The Henderson occupies a historically significant local landmark situated on the highest point in Historic Downtown Marion Virginia; a three-story brick structure known as the “1908 Schoolhouse.” The building has housed a high school, elementary school, a library, the school board, a parole office, and the historical society (to name a few) and now it functions as The Wayne C. Henderson School of Appalachian Arts, and is also home to “The Summit” which is a satellite campus for Wythe Community College.
Our first floor once housed The Smyth County School Board, where we now host watercolor classes, painting parties, barn quilt workshops and much more.
Our Helen White Jam room was once a first grade classroom, complete with slate blackboards and a cloak room. Now it has the capacity to seat up to forty students, yet is comfortable enough for individual lessons. It is named after Helen White of Troutdale, Virginia, a talented musician and founder of the region’s Junior Appalachian Musicians programs.
Our Quilting Room still honors the original wood floors, the only first floor studio with original flooring. This room has been organized and supplied with all the accessories needed for a successful studio experience thanks to the donations and expertise of our local Quilt Guild chapter: New Traditions Quilt Guild. They meet Monday from 10am -2pm and anyone is welcomed.
The second floor of The Henderson was reserved for the older grades. It has also been said that the boys used one stairwell and the girls used the other, they never used the same stairwell. The second floor also housed what was once the gymnasium area and the stage where the children could perform. That auditorium has been restored and can seat up to 80 people. This space is used for small venue performances including storytelling, music, lectures, improv, as well as comedy and theatre. The Summit Center for Higher Education also occupies this second floor, which is an off campus site for Wytheville Community College WCC offers classes and distance learning opportunities for Smyth and Washington Counties.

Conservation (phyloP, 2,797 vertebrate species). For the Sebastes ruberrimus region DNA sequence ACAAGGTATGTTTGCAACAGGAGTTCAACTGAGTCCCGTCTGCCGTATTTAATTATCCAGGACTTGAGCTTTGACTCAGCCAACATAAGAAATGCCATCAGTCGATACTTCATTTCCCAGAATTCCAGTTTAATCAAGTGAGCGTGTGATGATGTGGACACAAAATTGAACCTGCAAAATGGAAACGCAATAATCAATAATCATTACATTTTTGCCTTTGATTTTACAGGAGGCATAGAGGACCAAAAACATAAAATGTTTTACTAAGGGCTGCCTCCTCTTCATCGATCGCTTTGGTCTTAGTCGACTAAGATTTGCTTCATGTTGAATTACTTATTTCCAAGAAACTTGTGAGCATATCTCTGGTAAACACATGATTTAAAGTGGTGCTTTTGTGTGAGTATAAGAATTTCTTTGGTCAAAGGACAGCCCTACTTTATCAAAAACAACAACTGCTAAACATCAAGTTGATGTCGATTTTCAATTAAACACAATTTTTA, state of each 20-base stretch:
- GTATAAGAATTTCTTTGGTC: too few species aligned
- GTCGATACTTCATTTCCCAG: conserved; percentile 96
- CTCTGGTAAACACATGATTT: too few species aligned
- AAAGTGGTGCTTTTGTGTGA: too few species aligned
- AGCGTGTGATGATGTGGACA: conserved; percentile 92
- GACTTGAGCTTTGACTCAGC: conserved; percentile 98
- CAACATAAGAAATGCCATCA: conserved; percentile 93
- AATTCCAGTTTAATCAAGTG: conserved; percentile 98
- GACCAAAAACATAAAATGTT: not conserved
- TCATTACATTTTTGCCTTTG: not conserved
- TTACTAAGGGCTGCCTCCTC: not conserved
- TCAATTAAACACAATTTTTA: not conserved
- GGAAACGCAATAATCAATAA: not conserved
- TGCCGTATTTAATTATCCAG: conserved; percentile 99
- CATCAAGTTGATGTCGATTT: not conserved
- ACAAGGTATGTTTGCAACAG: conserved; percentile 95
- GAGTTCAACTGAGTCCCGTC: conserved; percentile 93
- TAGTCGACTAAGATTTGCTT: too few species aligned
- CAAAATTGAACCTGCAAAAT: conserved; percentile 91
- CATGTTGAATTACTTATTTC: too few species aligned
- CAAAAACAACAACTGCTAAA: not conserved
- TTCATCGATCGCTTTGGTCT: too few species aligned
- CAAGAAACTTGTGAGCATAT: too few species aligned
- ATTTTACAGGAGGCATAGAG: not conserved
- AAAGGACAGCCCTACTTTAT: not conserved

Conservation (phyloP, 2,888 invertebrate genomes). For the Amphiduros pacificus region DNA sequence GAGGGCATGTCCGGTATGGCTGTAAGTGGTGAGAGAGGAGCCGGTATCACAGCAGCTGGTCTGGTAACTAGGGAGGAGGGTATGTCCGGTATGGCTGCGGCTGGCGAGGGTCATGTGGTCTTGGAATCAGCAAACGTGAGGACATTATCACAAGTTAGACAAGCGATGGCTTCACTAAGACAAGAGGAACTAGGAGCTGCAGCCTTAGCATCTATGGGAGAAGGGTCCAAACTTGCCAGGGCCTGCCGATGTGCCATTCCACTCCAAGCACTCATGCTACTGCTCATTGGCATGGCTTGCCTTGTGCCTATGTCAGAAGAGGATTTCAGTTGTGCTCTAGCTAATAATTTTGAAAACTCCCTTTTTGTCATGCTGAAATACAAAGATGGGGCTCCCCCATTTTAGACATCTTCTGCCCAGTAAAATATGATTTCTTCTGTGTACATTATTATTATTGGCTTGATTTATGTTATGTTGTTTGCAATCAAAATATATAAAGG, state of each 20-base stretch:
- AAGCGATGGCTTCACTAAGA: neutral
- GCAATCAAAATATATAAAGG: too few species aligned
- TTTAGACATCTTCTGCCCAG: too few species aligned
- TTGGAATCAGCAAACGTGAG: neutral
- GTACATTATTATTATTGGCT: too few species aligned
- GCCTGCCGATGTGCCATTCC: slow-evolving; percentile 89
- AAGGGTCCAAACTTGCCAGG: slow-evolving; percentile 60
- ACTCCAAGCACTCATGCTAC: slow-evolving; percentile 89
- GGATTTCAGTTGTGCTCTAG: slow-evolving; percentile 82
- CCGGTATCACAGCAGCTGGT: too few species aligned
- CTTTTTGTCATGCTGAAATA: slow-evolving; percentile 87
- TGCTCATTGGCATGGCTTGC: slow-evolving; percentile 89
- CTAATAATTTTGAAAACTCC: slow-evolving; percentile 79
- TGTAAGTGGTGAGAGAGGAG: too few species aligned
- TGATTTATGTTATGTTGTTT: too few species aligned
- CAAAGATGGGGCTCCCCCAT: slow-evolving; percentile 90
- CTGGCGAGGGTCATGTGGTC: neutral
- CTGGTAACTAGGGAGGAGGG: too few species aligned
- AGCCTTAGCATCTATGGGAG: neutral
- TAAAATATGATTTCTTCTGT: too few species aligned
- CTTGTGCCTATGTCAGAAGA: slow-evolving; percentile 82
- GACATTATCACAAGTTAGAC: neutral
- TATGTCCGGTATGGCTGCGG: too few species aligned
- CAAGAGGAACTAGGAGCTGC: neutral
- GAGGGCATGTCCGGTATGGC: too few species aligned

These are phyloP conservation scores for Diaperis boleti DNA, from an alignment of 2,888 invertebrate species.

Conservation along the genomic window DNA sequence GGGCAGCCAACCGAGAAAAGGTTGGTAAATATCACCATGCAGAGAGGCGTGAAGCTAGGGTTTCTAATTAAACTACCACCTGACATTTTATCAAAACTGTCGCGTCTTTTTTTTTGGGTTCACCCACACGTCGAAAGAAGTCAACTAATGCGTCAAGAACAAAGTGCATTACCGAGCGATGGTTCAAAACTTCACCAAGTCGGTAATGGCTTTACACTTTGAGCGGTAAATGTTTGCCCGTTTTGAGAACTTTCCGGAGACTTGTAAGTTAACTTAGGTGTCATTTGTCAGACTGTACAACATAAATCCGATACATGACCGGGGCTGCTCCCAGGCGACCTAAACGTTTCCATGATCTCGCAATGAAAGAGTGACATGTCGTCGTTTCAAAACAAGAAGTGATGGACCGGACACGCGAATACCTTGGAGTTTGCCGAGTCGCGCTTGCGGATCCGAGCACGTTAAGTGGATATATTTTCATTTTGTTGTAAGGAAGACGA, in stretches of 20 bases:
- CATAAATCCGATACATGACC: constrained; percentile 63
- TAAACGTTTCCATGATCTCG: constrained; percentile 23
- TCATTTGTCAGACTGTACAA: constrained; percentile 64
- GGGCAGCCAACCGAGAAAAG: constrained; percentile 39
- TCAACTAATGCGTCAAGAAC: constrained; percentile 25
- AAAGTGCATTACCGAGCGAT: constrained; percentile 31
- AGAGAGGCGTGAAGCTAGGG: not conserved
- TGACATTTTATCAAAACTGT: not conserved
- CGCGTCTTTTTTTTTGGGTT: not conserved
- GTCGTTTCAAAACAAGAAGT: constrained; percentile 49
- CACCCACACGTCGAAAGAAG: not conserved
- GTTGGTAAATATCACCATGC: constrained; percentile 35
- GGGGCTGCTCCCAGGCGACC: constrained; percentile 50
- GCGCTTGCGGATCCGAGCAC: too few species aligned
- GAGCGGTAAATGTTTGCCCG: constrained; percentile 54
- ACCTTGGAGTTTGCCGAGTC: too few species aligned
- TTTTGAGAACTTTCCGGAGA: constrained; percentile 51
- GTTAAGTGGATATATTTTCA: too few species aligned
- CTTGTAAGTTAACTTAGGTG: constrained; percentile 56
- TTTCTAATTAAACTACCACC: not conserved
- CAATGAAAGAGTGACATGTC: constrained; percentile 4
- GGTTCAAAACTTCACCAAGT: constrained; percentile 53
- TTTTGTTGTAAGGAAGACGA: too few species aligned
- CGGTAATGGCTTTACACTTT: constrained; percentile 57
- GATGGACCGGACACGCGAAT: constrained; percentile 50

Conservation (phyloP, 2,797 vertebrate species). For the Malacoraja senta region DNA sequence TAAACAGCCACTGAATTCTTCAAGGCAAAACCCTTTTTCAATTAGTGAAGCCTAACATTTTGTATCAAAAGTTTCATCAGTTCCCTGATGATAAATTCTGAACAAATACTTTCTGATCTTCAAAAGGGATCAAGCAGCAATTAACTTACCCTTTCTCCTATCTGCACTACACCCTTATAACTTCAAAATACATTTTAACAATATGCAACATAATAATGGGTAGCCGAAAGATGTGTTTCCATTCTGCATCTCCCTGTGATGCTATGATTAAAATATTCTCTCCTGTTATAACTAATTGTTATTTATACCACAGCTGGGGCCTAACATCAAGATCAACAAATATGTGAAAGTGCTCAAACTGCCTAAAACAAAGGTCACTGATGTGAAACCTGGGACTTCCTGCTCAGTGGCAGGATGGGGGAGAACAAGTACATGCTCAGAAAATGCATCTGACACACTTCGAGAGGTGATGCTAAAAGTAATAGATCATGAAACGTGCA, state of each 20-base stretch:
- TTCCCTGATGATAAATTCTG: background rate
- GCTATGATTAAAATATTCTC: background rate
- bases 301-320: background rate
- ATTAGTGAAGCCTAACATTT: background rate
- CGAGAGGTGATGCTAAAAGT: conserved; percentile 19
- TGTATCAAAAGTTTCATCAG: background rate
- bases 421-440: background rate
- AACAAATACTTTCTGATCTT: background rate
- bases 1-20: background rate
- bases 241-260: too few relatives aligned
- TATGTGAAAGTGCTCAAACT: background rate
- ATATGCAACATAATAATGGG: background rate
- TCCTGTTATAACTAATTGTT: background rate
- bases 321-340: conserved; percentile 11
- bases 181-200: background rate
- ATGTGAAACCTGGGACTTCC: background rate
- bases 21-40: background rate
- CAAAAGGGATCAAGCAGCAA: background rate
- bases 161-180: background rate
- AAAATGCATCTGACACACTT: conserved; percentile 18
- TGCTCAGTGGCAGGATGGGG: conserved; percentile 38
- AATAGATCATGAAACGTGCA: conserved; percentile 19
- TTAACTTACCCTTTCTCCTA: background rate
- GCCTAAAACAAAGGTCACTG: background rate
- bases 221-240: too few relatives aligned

In the basement of the schoolhouse, there used to be the cafeteria. There has not been too much information revealed about the rest of the space. In part, this space was used to heat the building, the old coal shuttle still exists, although it has since been sealed from the outside of the building. The construction workers talked about the presence of a ghost, we have endearingly named him “Gus” and regard Gus as a former custodian at the school back when it began in the early 1900’s. Gus will only get riled up if he thinks something isn’t being taken care of correctly! He can be heard sweeping the floor at night and every once in a while, you can hear his keys rattle.
The Gerald Anderson Lutherie, which we fondly call “Wayne’s World” is where the cafeteria was said to be situated. Connected to the Lutherie through the east side of the school, is the wood shop. Both of these shops are fully equipped for lutherie, wood turning, wood working, and wood carving.
Also located in the basement is a full pottery studio and our vintage Letterpress Shop: The Burke Print Shop.